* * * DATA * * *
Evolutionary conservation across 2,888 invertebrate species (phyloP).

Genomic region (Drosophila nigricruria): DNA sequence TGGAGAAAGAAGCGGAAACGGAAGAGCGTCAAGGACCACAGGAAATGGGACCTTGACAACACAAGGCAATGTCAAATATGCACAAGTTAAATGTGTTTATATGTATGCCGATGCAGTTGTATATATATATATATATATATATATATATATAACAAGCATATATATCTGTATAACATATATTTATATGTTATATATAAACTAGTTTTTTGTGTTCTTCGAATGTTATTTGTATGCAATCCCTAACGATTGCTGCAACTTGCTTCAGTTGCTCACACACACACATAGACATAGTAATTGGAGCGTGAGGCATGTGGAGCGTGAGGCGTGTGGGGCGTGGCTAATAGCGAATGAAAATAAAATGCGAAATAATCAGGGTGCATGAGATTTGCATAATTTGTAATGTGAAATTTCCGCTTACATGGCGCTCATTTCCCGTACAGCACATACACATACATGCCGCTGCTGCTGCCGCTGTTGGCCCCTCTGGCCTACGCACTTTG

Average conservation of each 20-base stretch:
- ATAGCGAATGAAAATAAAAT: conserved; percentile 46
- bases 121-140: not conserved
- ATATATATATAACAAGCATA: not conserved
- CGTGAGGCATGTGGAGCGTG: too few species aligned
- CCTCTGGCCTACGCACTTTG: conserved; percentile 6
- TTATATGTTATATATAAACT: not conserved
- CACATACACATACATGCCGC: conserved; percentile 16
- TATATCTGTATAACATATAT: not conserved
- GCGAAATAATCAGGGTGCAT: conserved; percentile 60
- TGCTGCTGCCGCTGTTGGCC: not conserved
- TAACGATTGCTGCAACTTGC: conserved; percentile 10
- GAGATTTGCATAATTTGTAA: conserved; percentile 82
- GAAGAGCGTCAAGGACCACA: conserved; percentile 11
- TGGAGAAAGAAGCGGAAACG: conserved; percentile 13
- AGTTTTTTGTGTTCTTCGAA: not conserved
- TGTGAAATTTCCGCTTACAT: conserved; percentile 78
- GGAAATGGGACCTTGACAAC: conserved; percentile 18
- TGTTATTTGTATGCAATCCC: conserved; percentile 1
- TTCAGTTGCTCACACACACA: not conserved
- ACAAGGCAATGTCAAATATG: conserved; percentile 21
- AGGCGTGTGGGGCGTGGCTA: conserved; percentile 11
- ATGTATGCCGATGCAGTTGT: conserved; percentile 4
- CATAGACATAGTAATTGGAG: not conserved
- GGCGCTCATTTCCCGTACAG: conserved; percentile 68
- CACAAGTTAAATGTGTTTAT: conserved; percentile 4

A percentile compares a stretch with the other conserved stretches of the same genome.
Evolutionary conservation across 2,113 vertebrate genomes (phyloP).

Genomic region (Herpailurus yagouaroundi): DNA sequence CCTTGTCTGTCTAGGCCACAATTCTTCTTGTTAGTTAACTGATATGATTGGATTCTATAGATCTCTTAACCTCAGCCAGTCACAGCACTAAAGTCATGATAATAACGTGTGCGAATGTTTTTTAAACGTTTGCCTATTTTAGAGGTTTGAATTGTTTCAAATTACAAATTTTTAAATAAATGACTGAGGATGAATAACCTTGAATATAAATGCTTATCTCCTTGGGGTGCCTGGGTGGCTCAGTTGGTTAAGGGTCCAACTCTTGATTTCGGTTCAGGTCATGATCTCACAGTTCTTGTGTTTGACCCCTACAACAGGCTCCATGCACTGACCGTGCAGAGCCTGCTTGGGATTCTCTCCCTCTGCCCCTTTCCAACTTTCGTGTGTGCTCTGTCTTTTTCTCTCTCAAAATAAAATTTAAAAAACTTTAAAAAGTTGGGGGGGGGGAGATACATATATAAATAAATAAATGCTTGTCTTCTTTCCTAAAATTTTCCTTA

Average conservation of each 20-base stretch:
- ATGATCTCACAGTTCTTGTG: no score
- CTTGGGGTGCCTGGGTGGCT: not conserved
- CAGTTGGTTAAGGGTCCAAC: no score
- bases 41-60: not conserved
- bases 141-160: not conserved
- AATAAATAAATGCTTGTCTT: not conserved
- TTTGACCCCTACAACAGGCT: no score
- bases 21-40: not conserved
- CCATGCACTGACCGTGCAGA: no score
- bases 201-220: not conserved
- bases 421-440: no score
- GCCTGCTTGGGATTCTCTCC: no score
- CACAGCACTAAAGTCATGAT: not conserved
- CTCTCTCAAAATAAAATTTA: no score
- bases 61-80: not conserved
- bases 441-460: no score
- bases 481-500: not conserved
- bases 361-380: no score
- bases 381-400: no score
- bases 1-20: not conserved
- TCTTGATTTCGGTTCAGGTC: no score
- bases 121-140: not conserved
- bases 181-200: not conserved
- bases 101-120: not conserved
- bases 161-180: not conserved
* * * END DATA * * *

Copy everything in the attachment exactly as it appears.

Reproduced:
Evolutionary conservation across 2,888 invertebrate species (phyloP).

Genomic region (Drosophila nigricruria): DNA sequence TGGAGAAAGAAGCGGAAACGGAAGAGCGTCAAGGACCACAGGAAATGGGACCTTGACAACACAAGGCAATGTCAAATATGCACAAGTTAAATGTGTTTATATGTATGCCGATGCAGTTGTATATATATATATATATATATATATATATATAACAAGCATATATATCTGTATAACATATATTTATATGTTATATATAAACTAGTTTTTTGTGTTCTTCGAATGTTATTTGTATGCAATCCCTAACGATTGCTGCAACTTGCTTCAGTTGCTCACACACACACATAGACATAGTAATTGGAGCGTGAGGCATGTGGAGCGTGAGGCGTGTGGGGCGTGGCTAATAGCGAATGAAAATAAAATGCGAAATAATCAGGGTGCATGAGATTTGCATAATTTGTAATGTGAAATTTCCGCTTACATGGCGCTCATTTCCCGTACAGCACATACACATACATGCCGCTGCTGCTGCCGCTGTTGGCCCCTCTGGCCTACGCACTTTG

Average conservation of each 20-base stretch:
- ATAGCGAATGAAAATAAAAT: conserved; percentile 46
- bases 121-140: not conserved
- ATATATATATAACAAGCATA: not conserved
- CGTGAGGCATGTGGAGCGTG: too few species aligned
- CCTCTGGCCTACGCACTTTG: conserved; percentile 6
- TTATATGTTATATATAAACT: not conserved
- CACATACACATACATGCCGC: conserved; percentile 16
- TATATCTGTATAACATATAT: not conserved
- GCGAAATAATCAGGGTGCAT: conserved; percentile 60
- TGCTGCTGCCGCTGTTGGCC: not conserved
- TAACGATTGCTGCAACTTGC: conserved; percentile 10
- GAGATTTGCATAATTTGTAA: conserved; percentile 82
- GAAGAGCGTCAAGGACCACA: conserved; percentile 11
- TGGAGAAAGAAGCGGAAACG: conserved; percentile 13
- AGTTTTTTGTGTTCTTCGAA: not conserved
- TGTGAAATTTCCGCTTACAT: conserved; percentile 78
- GGAAATGGGACCTTGACAAC: conserved; percentile 18
- TGTTATTTGTATGCAATCCC: conserved; percentile 1
- TTCAGTTGCTCACACACACA: not conserved
- ACAAGGCAATGTCAAATATG: conserved; percentile 21
- AGGCGTGTGGGGCGTGGCTA: conserved; percentile 11
- ATGTATGCCGATGCAGTTGT: conserved; percentile 4
- CATAGACATAGTAATTGGAG: not conserved
- GGCGCTCATTTCCCGTACAG: conserved; percentile 68
- CACAAGTTAAATGTGTTTAT: conserved; percentile 4

A percentile compares a stretch with the other conserved stretches of the same genome.
Evolutionary conservation across 2,113 vertebrate genomes (phyloP).

Genomic region (Herpailurus yagouaroundi): DNA sequence CCTTGTCTGTCTAGGCCACAATTCTTCTTGTTAGTTAACTGATATGATTGGATTCTATAGATCTCTTAACCTCAGCCAGTCACAGCACTAAAGTCATGATAATAACGTGTGCGAATGTTTTTTAAACGTTTGCCTATTTTAGAGGTTTGAATTGTTTCAAATTACAAATTTTTAAATAAATGACTGAGGATGAATAACCTTGAATATAAATGCTTATCTCCTTGGGGTGCCTGGGTGGCTCAGTTGGTTAAGGGTCCAACTCTTGATTTCGGTTCAGGTCATGATCTCACAGTTCTTGTGTTTGACCCCTACAACAGGCTCCATGCACTGACCGTGCAGAGCCTGCTTGGGATTCTCTCCCTCTGCCCCTTTCCAACTTTCGTGTGTGCTCTGTCTTTTTCTCTCTCAAAATAAAATTTAAAAAACTTTAAAAAGTTGGGGGGGGGGAGATACATATATAAATAAATAAATGCTTGTCTTCTTTCCTAAAATTTTCCTTA

Average conservation of each 20-base stretch:
- ATGATCTCACAGTTCTTGTG: no score
- CTTGGGGTGCCTGGGTGGCT: not conserved
- CAGTTGGTTAAGGGTCCAAC: no score
- bases 41-60: not conserved
- bases 141-160: not conserved
- AATAAATAAATGCTTGTCTT: not conserved
- TTTGACCCCTACAACAGGCT: no score
- bases 21-40: not conserved
- CCATGCACTGACCGTGCAGA: no score
- bases 201-220: not conserved
- bases 421-440: no score
- GCCTGCTTGGGATTCTCTCC: no score
- CACAGCACTAAAGTCATGAT: not conserved
- CTCTCTCAAAATAAAATTTA: no score
- bases 61-80: not conserved
- bases 441-460: no score
- bases 481-500: not conserved
- bases 361-380: no score
- bases 381-400: no score
- bases 1-20: not conserved
- TCTTGATTTCGGTTCAGGTC: no score
- bases 121-140: not conserved
- bases 181-200: not conserved
- bases 101-120: not conserved
- bases 161-180: not conserved